A new workplace. New colleagues. New processes and systems. A new work structure. **Gulp**
Let’s rewind to before the nerves kicked in. Oh, don’t get us wrong - nerves are a good thing. They identify that we’re eager for something but could mean we are a little apprehensive, like something bad is going to happen. A new job is a positive thing so let’s talk about settling down and pushing those worrying thoughts aside.
Be yourself. You were hired for your skillset, experience and personality. Don’t waste time and energy trying to be something you’re not. You won’t feel settled and it may cause you unneeded stress.
Adhere to the dress code but wear things you’re comfortable in and feel express ‘you’. There’s nothing worse than feeling uncomfortable in a new environment (physically and mentally). It’ll give you a confidence boost too.
Take in the training. It goes without saying, listen and if it’s your way of learning, take down notes. You’ll thank yourself later and it’ll show your dedication to the role.
Ask questions. It shows you’re keen to learn and do the job to the best of your ability. It’ll help you get to know the business and your role, so that you feel more confident when making decisions and going about your day to day.
Get to know your job description, so you know what is expected of you – individually and as part of a team.
Make a part of your workplace like home. Whether that’s a plant on your desk, your favourite mug, or your laptop screensaver, have something that brings you comfort at work.
Don’t be afraid to jump into company socials. It’s a great opportunity for you to get to know your colleagues on a level outside of ‘work mode’. It’ll help you build rapport and feel more at ease in the workplace when it comes to communication of things like deadlines for example.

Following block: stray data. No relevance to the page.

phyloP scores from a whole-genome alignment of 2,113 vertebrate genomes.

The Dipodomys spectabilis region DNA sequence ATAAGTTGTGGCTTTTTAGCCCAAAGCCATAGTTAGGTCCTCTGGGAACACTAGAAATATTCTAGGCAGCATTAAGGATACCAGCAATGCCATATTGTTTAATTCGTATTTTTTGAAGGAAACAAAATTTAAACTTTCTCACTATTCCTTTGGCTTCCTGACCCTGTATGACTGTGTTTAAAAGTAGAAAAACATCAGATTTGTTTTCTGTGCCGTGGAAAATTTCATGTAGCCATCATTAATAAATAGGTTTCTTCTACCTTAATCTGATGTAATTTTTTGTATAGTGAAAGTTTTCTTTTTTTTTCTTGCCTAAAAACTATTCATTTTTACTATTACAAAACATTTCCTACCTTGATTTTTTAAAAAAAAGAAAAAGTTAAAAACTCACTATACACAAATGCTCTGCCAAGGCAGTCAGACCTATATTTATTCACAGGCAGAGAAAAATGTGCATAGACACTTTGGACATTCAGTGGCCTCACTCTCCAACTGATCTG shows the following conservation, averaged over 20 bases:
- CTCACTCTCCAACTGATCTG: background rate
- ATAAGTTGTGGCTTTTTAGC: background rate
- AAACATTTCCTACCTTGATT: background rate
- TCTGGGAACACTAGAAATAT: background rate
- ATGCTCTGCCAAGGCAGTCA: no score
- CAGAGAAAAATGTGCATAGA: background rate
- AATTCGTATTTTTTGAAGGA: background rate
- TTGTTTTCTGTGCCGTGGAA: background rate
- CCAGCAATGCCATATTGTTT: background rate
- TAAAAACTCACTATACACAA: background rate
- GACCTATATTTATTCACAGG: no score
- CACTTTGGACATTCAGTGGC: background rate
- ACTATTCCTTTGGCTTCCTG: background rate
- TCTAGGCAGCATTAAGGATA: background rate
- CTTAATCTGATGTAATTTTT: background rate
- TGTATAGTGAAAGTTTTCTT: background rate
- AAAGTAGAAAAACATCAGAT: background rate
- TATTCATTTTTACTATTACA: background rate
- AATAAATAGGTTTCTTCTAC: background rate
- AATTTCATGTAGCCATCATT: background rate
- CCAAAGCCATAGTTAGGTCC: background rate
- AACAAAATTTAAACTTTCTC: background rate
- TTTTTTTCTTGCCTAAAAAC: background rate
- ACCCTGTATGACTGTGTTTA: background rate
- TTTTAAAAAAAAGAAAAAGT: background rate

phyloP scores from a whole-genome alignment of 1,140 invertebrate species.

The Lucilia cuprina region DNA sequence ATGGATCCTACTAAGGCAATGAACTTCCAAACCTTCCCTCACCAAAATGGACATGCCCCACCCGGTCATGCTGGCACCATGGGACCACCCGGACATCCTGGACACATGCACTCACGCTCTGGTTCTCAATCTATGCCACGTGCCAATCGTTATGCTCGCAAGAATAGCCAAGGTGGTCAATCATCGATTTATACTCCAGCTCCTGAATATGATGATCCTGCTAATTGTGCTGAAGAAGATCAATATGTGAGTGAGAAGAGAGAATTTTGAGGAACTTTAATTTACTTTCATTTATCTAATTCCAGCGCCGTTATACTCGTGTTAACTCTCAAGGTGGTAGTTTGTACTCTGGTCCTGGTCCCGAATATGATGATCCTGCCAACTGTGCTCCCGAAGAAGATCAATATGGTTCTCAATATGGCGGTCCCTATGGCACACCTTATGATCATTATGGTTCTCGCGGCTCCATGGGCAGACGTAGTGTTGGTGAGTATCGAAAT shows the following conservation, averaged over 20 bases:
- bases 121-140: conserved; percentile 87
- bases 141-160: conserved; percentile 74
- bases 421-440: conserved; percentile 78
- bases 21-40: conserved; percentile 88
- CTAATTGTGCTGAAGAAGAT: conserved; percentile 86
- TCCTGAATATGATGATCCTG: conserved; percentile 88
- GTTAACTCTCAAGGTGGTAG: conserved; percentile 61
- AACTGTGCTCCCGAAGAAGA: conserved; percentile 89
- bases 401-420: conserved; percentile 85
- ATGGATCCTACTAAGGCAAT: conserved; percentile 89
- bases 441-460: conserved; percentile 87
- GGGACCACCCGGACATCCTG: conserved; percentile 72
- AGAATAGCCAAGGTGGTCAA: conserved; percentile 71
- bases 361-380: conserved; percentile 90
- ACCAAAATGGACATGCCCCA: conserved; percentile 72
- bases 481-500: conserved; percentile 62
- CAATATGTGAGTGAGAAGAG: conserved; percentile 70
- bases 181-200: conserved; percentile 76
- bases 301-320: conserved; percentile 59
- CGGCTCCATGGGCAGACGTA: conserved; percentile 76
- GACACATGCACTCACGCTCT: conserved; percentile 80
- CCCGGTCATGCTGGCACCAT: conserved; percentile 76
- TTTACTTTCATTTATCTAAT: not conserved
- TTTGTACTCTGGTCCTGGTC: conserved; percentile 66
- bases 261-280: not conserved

Keep track of your achievements and challenges. Daily/ weekly reflection can be really helpful for progression and it’s also a great tool to reassure you if you’re feeling overwhelmed.
Ask for feedback or schedule regular one to one’s with your manager. This way you can talk through the parts of your role you feel you’re breezing through and areas you’re finding more challenging. It gives you the opportunity to gauge how you’re getting on as a whole and feedback from their side will help you with improvements. It could also be a chance for you to get to know them a bit better – a bit of small talk before diving into performance etc.
Step outside of your comfort zone. Science has proved this is a healthy practice and pushes us to discover more of what we’re good at and enjoy.
Although the list could go on, we’ll stop at ten. We all experience life events differently so adapt your way. Just remember why you moved roles and chose this position and company.